14 2. CA Performs Verification, Enrolls Certificate 1. Server Generates CSR Certificate Authority 3. Install Enrolled Certificate on Server 4. CA Root Certificate Installed on Device Server, has CA s Root Certificate Client Figure 3 Enrollment Process and Establishing Trust on Mobile Device For instructions on how to create the Certificate Request in IIS, please see the section Obtaining and Installing a Server Certificate in the Step-by-Step Guide to Deploying Windows Mobile-based Devices with Microsoft Exchange Server 2003 SP2. This procedure is the same for both Exchange Server 2003 or 2007 version. The link above uses Microsoft Certification Service to obtain a SSL certificate, but other Certificate Authorities use a similar process. Note: The name that you use to register your server under MUST match the server name that the clients will use, so remember to register a Fully Qualified Domain Name (i.e. mail.contoso.com). Step 1C - Installing SSL Certificate on the Exchange server After validating the certificate request, the Certificate Authority will issue the digital certificate as a file. You will need to import that file into the IIS Web Site that Exchange runs under. This will connect the newly issued certificate to the private key that was generated by IIS when CSR was created (Step 3 in Figure 5). For instructions on how to install the certificate on Exchange 2003 front-end server or Exchange 2007 Client Access Server, please see the section To install the certificate in the Step-by-Step Guide to Deploying Windows Mobile-based Devices with Microsoft Exchange Server 2003 SP2.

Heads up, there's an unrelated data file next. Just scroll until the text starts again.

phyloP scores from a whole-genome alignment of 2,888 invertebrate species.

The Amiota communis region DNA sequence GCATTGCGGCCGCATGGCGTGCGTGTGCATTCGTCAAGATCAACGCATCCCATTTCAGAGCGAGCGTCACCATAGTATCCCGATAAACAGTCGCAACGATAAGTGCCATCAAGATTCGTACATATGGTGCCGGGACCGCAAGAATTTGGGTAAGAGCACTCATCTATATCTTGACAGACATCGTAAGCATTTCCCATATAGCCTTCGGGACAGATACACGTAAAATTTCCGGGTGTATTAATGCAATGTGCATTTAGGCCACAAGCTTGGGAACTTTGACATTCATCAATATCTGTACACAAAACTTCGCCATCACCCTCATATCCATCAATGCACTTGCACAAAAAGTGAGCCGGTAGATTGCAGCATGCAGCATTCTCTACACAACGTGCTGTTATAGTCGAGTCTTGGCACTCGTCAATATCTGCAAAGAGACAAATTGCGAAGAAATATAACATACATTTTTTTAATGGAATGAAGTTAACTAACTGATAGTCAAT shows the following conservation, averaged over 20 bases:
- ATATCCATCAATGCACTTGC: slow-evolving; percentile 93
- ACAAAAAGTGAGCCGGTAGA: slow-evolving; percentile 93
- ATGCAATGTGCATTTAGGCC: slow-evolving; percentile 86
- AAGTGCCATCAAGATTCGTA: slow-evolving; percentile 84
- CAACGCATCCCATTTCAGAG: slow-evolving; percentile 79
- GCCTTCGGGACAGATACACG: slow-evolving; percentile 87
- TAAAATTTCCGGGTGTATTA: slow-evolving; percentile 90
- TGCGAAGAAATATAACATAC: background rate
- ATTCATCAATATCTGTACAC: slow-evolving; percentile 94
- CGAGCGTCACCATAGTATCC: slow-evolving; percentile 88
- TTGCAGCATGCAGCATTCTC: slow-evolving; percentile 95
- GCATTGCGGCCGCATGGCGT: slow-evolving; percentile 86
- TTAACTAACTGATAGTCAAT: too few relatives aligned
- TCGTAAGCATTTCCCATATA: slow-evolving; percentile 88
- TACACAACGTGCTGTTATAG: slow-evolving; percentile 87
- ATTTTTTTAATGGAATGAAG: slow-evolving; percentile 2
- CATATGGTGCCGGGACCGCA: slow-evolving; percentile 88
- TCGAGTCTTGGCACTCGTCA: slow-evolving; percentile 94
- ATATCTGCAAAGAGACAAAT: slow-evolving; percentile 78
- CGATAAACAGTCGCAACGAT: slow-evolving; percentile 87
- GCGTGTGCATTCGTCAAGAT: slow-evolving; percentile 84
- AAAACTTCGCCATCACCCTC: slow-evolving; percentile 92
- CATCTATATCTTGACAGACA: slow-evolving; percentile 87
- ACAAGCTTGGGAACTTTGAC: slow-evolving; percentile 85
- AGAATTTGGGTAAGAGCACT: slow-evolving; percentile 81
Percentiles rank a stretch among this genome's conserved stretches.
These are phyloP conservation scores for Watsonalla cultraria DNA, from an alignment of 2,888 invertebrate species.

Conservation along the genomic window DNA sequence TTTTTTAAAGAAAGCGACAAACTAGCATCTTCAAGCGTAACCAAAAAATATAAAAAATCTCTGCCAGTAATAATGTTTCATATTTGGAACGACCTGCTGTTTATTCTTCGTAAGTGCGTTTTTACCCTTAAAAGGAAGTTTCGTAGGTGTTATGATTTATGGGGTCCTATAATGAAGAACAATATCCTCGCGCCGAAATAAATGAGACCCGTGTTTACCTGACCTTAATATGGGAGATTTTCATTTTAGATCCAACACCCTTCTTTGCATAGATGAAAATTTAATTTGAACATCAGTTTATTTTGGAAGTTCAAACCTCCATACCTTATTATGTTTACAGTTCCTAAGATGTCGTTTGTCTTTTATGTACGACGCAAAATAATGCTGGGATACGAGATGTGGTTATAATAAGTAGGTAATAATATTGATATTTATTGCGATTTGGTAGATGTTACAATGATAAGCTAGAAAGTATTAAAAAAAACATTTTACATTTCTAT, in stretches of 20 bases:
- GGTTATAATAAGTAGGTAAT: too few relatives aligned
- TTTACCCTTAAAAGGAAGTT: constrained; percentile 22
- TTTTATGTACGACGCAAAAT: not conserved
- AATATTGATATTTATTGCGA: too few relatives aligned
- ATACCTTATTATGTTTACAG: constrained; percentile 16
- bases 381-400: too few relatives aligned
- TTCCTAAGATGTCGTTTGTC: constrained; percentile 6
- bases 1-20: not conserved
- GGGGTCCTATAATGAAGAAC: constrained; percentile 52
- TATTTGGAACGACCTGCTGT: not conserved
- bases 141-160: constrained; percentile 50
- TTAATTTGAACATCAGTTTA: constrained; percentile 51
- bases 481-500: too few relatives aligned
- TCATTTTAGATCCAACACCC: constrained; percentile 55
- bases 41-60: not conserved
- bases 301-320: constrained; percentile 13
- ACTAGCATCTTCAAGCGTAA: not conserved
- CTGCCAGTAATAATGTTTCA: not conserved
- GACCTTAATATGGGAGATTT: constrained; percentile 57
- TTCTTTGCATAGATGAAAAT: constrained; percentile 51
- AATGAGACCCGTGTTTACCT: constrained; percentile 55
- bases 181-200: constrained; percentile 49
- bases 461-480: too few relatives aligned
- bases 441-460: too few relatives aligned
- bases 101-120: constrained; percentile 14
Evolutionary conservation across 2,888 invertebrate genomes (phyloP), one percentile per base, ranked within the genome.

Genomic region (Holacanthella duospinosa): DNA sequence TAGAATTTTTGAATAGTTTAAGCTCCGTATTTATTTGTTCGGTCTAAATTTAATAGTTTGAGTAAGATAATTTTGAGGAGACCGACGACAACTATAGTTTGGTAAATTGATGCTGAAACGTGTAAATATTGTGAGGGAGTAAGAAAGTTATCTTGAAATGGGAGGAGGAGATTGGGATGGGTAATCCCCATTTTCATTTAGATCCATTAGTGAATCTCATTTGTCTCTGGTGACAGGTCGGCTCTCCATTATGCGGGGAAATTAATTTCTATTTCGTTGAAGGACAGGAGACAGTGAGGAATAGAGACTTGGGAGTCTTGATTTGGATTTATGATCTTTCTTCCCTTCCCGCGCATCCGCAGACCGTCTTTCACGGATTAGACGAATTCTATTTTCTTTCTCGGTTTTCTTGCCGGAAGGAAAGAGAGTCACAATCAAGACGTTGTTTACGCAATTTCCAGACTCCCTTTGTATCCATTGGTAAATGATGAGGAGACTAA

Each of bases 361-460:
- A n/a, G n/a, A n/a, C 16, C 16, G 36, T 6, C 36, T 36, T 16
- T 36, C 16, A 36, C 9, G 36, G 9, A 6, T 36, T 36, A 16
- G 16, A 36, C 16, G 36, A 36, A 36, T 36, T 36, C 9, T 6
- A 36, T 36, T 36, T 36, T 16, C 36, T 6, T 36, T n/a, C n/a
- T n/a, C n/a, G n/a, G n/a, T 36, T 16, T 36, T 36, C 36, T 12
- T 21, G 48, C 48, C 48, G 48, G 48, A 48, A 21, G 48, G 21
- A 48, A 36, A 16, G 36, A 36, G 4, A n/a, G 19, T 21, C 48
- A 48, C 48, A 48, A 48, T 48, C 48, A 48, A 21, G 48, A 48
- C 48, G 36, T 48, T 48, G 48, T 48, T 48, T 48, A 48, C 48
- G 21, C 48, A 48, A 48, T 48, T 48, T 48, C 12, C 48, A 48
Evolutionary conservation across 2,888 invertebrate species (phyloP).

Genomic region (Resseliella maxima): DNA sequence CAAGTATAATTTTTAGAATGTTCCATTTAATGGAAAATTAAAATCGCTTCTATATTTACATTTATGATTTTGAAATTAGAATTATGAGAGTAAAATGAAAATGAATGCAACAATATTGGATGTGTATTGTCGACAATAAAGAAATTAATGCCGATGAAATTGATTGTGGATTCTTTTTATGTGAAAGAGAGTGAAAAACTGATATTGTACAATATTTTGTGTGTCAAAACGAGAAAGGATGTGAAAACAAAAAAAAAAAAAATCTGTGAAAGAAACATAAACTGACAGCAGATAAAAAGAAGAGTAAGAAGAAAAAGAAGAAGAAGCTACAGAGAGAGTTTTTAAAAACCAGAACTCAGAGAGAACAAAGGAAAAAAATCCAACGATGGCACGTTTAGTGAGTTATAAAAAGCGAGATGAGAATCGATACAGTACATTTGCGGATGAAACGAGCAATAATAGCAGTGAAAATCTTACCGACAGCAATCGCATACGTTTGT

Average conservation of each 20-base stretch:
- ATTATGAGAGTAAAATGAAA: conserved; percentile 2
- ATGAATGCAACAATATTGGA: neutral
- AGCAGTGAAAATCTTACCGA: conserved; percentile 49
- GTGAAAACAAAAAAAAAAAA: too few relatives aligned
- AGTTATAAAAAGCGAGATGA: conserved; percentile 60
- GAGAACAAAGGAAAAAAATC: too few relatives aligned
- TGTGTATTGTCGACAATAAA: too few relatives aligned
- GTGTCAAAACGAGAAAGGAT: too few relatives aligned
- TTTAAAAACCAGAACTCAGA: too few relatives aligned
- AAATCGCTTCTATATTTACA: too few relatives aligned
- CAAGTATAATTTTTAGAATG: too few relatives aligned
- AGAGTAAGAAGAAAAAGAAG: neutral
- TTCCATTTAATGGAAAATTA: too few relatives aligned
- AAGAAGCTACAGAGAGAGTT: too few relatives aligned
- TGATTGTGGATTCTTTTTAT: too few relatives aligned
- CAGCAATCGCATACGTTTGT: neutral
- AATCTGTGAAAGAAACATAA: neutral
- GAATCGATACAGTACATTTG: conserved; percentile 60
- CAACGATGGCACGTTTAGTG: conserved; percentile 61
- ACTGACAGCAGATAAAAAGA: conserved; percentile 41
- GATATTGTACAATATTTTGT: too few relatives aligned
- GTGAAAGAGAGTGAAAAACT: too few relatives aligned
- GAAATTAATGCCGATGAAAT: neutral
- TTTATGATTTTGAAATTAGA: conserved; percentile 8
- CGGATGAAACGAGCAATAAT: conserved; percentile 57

15 Note: If your certificate provider uses an intermediate CA, you will need to install the intermediate CA s certificate on the Exchange Server to allow for certificate chaining. For instructions for installing intermediate certificates please see appendix D. From the out-of-the-box CAs, GoDaddy.com requires intermediate CAs. Step 2 - Obtaining and Installing Certificates on Windows Mobile devices Windows Mobile will work with any Certificate Authority, both public and privately self-signed. If you used a SSL certificate issued by the Certificate Authority supported out-of-the-box by the OS, you do not need to perform this step, as your device should already trust the CA that issued Exchange Server s digital certificate. However, if your SSL certificate is not from one of the providers supported out-of-thebox, you will need to deploy the root certificate of your CA on each of the Windows Mobile devices you are planning to use with Exchange ActiveSync. This process will make each device trust the Certificate Authority that issued your certificate, and thus trust their certificates. Step 2A - Export the Certificate from the Exchange Server First, you need to export the root certificate corresponding to the Certificate Authority you used. Please see Appendix B for detailed instructions. You will obtain a.cer file, which contains the digital certificate and the public key of the Certificate Authority. This relates to the discussion about private and public keys above. In order to ascertain that a certificate was issued (signed) by a CA, we need to be able to decrypt a message encrypted with CA s private key. We can do that using CA s public key. The.CER file contains that public key we are about to distribute that public key to our mobile devices. Step 2B Adding a Root CA to a Windows Mobile 5.0 or Windows Mobile 6 devices Now that you have the certificate file, you need to install it on each device (Step 4 in Figure 5). The.CER file is safe to around to give to your users. 1. Copy.CER file to the Windows Mobile device. The certificate files can be delivered to the device via Desktop ActiveSync, removable storage card, or Mobile Internet Explorer file download. Windows Mobile 6 Professional devices also allow download from a file share. The File Explorer can connect to the file share and copy the certificate to your device. 2. On the Windows Mobile device, Open File Explorer 3. Locate the.cer file and open it 4. If you are prompted that you are about to install a certificate, select Yes to continue At this point, you should be able synchronize your Windows Mobile devices with Exchange ActiveSync. Note: For Windows Mobile 5.0 PocketPC Devices: If you receive the alert Security permission was insufficient to update your device., please contact your device manufacturer. Note: For Windows Mobile 5.0 Smartphone Devices: If you receive the alert Security permission was insufficient to update your device., you will need to follow additional steps to install the root certificate on your device, if your device supports it. Please see appendix C for additional instructions.